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How COVID-19 And The CARES Act Could Provide You Student Loan Relief

The coronavirus outbreak has caused changes to certain student loans to provide some much-needed relief to borrowers via the CARES Act. Keep reading to see if your loans made the cut.

If you need help right away, this relief program will direct deposit a short term loan into your bank account. Review the terms of this funding closely before accepting these funds.

Are you one of the millions of people who lost their jobs and saw their income destroyed due to COVID-19? If so, this has probably caused loads of concern when it comes to money and paying your bills. And if you have student loan debt, you may be wondering how you’ll ever pay it off right now.

Luckily, the government has stepped in to give some student loan borrowers relief, at least temporarily, with the Coronavirus Aid, Relief, and Economic Security Act (CARES Act).

We’ll discuss what type of loans are eligible for relief, the benefits involved, and what you can do if you’re not covered and are worried about ruining your credit.

Student Loan Relief From the CARES Act

The CARES Act became official on March 27. It was put together to offer financial relief to those negatively impacted by the coronavirus and all of its shutdowns. While you may know about the CARES Act mostly due to its hefty $600 per week unemployment benefits and $1,200 stimulus checks, it also addressed the issue of student loan debt.

Learning that the CARES Act covers student loans is excellent news, but it comes with a pretty big asterisk. Unfortunately, all student loans are not included. Only those held by the government are eligible for relief, and they must be provided or guaranteed through the U.S. Department of Education.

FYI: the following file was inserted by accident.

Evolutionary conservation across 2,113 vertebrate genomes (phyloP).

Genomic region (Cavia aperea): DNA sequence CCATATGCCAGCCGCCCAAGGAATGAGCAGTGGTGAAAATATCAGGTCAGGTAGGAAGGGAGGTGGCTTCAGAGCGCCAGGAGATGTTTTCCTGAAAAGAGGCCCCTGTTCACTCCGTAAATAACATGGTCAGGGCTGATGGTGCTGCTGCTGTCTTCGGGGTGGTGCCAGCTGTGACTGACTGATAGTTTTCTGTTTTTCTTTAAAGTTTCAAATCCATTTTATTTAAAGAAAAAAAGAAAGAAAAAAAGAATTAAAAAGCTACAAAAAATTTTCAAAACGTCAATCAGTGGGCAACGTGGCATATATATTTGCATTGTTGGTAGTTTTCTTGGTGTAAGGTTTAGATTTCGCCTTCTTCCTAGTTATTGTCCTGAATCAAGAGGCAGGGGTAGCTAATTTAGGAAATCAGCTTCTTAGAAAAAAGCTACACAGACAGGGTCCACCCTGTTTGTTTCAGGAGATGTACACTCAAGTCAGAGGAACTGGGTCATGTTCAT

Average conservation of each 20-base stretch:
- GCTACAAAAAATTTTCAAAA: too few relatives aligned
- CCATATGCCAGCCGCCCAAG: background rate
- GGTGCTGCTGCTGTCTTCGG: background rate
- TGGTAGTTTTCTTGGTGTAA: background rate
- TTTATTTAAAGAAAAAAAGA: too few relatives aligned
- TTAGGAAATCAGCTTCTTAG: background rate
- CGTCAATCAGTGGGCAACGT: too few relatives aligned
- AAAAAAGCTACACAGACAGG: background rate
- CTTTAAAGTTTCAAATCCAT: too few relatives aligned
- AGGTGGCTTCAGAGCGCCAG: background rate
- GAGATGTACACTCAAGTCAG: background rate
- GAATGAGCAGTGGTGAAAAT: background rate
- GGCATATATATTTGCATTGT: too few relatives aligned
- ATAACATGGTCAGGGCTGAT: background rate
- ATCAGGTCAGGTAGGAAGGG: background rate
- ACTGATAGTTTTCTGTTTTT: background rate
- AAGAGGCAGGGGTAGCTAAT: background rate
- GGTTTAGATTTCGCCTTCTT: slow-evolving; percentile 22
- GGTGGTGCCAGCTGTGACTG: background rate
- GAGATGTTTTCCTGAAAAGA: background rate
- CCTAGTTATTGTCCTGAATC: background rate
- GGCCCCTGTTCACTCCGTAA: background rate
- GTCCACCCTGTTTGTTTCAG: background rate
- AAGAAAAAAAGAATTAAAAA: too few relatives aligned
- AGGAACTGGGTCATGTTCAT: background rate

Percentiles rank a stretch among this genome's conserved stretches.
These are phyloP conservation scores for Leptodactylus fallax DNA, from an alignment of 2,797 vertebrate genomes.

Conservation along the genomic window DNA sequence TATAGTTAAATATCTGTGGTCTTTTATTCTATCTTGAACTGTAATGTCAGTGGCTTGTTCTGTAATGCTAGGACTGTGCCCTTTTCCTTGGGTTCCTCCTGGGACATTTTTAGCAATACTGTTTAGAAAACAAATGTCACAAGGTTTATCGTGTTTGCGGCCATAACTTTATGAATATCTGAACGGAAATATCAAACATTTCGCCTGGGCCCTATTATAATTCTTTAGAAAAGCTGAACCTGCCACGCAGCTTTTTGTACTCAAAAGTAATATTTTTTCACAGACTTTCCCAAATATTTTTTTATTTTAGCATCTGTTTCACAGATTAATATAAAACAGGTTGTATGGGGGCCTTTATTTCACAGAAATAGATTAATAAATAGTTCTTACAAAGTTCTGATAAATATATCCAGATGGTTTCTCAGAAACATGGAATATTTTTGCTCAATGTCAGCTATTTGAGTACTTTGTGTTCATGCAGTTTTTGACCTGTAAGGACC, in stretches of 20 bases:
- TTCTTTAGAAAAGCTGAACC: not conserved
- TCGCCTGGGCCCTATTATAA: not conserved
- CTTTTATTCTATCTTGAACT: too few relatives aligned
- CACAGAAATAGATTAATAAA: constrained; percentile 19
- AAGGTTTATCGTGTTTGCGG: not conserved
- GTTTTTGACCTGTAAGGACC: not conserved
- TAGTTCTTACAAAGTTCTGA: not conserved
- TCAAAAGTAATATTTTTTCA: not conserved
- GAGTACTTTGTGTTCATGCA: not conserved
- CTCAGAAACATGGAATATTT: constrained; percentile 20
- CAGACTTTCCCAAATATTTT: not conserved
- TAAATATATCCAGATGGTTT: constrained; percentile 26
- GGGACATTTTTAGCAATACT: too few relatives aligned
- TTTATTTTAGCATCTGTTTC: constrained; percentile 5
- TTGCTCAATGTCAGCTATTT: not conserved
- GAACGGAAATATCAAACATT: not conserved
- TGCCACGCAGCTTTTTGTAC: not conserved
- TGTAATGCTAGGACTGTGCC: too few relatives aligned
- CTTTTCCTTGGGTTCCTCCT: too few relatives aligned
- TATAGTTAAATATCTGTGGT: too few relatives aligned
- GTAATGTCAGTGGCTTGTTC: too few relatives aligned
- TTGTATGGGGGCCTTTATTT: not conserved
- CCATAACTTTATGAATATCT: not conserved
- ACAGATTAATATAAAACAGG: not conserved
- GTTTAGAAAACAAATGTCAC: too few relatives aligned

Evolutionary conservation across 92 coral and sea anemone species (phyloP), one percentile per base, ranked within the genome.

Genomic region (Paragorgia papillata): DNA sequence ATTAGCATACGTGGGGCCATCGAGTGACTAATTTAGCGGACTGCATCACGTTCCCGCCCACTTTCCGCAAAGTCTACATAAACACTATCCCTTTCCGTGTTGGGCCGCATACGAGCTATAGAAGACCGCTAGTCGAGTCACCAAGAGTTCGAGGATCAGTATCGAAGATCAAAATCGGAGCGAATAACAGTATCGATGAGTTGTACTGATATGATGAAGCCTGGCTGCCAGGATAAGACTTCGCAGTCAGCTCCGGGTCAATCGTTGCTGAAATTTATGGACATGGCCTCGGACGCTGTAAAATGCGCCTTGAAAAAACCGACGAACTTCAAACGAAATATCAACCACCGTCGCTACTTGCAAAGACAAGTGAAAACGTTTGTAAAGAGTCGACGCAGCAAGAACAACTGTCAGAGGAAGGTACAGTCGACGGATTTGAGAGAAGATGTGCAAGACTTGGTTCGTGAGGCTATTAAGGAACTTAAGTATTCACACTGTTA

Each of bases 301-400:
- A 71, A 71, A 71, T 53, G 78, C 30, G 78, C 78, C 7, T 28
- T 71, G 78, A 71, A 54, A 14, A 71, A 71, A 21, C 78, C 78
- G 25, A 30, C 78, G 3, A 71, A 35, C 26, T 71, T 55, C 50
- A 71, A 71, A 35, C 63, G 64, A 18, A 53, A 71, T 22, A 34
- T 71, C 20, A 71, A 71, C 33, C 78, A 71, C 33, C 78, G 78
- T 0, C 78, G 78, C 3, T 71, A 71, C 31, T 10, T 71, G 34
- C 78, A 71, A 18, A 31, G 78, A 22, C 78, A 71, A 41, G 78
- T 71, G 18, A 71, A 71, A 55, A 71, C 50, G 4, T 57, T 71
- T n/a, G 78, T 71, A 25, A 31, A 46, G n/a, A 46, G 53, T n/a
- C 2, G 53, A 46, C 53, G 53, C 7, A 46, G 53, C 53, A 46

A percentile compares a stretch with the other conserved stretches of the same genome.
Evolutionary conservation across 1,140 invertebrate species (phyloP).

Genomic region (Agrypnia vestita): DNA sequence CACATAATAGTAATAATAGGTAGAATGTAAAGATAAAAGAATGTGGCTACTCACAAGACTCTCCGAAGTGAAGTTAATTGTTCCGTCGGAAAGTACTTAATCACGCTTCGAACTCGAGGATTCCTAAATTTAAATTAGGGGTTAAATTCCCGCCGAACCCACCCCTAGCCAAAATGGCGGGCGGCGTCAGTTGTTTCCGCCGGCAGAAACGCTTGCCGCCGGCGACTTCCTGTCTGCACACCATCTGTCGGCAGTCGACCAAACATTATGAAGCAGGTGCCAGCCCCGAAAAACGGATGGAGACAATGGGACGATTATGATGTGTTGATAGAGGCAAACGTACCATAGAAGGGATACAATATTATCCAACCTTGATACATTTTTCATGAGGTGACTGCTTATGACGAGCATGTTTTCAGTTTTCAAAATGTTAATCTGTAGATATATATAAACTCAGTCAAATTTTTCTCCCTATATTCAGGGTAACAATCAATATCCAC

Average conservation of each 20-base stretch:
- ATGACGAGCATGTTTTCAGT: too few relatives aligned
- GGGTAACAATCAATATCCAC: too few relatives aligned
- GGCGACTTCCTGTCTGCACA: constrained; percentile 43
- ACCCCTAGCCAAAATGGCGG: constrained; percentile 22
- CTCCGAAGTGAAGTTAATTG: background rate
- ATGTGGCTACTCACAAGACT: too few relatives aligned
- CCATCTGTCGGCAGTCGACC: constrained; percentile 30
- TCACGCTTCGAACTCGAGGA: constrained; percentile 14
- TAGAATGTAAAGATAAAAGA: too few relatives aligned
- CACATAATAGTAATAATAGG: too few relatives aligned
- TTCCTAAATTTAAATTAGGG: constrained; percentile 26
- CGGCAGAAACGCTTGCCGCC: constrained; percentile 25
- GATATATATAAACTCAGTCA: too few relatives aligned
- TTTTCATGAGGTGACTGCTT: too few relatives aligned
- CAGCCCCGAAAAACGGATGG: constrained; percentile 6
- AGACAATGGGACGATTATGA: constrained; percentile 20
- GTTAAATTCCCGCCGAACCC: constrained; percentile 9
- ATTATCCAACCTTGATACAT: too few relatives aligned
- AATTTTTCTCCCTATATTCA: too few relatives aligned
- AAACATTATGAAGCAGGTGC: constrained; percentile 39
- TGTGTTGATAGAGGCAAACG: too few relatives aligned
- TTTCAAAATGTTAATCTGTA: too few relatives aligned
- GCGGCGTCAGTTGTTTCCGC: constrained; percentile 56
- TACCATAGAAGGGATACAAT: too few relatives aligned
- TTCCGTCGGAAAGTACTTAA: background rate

Stop! If you need financial assistance such as money to pay bills, a personal loan, or debt relief. See what resources are available to help you today.


CARES Act Benefits for Qualifying Student Loans

There are two significant benefits that the CARES Act provides for holders of federal student loans. The first is that no payments will be necessary between March 13, 2020, and September 30, 2020. The second is that there will be zero interest during this period as well.

Student Loans That Qualify for CARES Act relief

As mentioned, a student loan will have to be provided or guaranteed through the Department of Education. This covers direct loans, Federal Family Education Loans (FFEL), and Perkins loans.

Once you have confirmed that your loan meets those requirements, you do not have to take any action to enjoy the zero-interest loan deferral benefits. Your loan provider will handle the payment suspension automatically.

It’s crucial that you confirm your status before holding off on payments. In the case that your loan does not qualify, avoiding payments could negatively affect your credit or result in penalties and extra fees.

To see if your loan qualifies for CARES Act relief, contact your provider.

Options for Borrowers Not Covered Under the CARES Act

Even if you do not have a loan from the Department of Education, you still may be eligible for relief due to COVID-19. Student loan providers know that since so many have lost their jobs and income, making payments could be close to impossible at the moment.

By contacting your provider, you can see the options that are available, such as postponed payments or lower payments that can offer some wiggle room until you get back on your feet.

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